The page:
Sham Lease or Valid Transaction?
Up until very recently, the Court has generally found in favour of companies running rates avoidance/mitigation schemes when considering whether a lease is a sham or valid transaction.
The recent decision of Isle Investments Limited v Leeds City Council CO/2677/2020 (“Isle Investments”) is a relatively rare victory for Local Authorities in this hard-fought field.
Not all rates avoidance agreements/leases are illegal or a sham. Companies often enter into valid rates avoidance/mitigation schemes to avoid paying NDR on empty hereditaments. The difficulty for Councils collecting NDR is determining which of those rates avoidance agreements/leases are valid transactions, and which of them are a sham.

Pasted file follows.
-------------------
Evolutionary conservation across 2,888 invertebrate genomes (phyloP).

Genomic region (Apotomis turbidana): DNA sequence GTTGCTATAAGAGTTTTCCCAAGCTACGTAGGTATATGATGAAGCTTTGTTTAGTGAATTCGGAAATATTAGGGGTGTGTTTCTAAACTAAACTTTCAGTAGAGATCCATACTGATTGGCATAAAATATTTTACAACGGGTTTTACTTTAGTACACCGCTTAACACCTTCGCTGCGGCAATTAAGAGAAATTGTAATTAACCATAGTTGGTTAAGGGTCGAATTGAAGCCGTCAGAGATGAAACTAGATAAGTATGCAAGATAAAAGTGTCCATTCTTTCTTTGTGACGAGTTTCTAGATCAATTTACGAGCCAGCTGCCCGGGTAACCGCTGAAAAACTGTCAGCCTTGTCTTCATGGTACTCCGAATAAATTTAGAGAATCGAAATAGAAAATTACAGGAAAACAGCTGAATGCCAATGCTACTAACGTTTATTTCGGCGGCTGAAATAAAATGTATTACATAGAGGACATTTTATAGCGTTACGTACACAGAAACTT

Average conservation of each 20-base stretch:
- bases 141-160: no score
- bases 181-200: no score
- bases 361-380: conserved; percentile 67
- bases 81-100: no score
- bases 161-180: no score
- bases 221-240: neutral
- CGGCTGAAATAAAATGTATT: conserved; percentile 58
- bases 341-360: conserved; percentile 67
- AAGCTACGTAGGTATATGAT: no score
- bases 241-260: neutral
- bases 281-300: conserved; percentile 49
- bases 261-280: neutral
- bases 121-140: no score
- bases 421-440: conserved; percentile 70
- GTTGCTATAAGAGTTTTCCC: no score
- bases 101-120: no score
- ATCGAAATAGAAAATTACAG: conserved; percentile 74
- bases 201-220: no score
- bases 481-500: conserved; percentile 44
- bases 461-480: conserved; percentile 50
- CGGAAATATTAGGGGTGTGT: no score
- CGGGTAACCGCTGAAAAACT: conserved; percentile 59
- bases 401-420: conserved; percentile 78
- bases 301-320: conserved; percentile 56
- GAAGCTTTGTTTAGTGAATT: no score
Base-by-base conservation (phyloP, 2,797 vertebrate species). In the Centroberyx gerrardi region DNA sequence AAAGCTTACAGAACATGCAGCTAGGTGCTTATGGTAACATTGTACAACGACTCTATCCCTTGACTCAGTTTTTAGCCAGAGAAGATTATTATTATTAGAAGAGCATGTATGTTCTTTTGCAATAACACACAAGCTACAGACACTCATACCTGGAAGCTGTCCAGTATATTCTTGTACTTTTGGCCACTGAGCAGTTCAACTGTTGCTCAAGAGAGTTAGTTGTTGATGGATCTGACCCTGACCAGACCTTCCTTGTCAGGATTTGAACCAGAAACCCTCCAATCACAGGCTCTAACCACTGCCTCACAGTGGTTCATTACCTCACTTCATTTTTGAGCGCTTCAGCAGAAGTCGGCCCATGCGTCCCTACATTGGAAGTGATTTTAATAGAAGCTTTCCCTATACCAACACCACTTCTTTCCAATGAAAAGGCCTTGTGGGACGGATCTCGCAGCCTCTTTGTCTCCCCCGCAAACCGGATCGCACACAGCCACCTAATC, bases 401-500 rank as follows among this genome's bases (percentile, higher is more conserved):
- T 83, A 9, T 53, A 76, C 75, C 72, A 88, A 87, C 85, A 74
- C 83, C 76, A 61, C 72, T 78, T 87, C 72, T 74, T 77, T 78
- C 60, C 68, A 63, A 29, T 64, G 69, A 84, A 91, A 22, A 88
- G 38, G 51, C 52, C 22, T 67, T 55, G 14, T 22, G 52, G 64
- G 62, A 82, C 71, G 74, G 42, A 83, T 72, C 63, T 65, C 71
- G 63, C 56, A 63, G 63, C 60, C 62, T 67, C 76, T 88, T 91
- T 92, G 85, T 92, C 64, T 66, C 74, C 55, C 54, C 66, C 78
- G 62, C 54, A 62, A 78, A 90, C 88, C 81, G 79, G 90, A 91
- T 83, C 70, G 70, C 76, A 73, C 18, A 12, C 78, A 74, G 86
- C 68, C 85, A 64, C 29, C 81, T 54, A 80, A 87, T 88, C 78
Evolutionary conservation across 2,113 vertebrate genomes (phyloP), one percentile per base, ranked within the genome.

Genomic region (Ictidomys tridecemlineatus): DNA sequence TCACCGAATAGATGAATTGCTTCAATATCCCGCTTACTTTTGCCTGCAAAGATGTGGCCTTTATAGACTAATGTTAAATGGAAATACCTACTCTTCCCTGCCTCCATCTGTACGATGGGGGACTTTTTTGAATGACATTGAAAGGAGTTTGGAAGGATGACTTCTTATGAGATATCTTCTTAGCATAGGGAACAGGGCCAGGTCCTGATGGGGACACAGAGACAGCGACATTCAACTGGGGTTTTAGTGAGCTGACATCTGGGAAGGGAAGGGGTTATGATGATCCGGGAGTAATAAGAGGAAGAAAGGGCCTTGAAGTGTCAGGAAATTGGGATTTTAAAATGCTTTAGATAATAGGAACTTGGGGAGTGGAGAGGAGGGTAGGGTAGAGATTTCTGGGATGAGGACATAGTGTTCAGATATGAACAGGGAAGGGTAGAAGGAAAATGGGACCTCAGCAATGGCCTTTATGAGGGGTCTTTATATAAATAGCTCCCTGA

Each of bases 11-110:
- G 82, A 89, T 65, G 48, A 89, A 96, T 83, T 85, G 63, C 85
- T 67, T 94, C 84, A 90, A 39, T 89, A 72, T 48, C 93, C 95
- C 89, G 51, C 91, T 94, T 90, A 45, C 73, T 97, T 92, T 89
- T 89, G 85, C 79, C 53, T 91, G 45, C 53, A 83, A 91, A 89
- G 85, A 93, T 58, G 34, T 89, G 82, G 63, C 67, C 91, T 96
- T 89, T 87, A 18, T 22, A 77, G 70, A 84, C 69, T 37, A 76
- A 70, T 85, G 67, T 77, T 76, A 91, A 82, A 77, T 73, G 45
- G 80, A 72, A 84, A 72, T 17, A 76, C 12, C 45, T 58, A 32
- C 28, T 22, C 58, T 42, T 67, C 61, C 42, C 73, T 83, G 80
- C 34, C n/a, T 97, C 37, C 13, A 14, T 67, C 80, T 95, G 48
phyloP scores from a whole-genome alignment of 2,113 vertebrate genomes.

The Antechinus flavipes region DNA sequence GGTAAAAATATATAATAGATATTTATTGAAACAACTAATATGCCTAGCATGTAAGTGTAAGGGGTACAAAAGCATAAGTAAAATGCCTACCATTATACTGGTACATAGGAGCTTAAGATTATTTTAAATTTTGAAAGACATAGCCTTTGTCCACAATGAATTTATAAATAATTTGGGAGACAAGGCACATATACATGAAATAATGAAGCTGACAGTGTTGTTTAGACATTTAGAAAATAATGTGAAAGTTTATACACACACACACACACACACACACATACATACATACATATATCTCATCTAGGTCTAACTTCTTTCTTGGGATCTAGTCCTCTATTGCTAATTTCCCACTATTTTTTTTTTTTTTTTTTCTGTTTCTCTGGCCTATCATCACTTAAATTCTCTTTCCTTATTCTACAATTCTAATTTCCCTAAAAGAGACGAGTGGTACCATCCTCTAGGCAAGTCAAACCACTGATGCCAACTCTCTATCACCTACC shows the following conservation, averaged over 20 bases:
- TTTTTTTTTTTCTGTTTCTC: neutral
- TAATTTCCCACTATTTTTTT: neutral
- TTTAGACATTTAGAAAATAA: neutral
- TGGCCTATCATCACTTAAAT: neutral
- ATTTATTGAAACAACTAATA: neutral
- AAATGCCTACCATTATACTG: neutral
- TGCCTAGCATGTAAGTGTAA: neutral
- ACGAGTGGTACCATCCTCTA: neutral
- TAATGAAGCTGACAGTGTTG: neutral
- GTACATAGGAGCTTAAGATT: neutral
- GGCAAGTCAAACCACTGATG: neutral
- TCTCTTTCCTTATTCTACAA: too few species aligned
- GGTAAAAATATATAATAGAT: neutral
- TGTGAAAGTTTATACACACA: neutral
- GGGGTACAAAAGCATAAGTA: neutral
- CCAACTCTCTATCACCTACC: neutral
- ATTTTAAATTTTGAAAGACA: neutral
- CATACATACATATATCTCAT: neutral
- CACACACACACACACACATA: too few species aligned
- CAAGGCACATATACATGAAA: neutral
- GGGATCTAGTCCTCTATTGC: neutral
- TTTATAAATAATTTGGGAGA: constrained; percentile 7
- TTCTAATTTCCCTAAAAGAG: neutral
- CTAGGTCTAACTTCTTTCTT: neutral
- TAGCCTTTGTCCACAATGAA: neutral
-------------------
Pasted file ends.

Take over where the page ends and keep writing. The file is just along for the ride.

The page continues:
This article will draw together important principles established in recent case law, with a specific focus on the recent decision of Isle Investments.
The background to Isle Investments is as follows:
- 3 x empty office units in Leeds City Centre.
- Isle Investments Limited (“the Company”) entered into leases pursuant to a Rates Mitigation Scheme with a company called Crusader.
- Several of the leases required using the units for “heliculture” or snail farming.
“Whilst professing to be one thing, is in fact something else” – Snook v London and West Riding Investments Limited  2 QB 786.
“An arrangement involving an intentional mismatch between the ANR (apparent nature of relationship) and the TNR (true nature of the relationship) so as to give a false impression to third parties or a Court” – Isle Investments.
- Rates Avoidance Scheme
A rates avoidance lease/agreement entered into between a company running Rates Avoidance Schemes and a landowner of an empty hereditament to avoid paying NDBR on the empty hereditament in full.
- Actual Occupation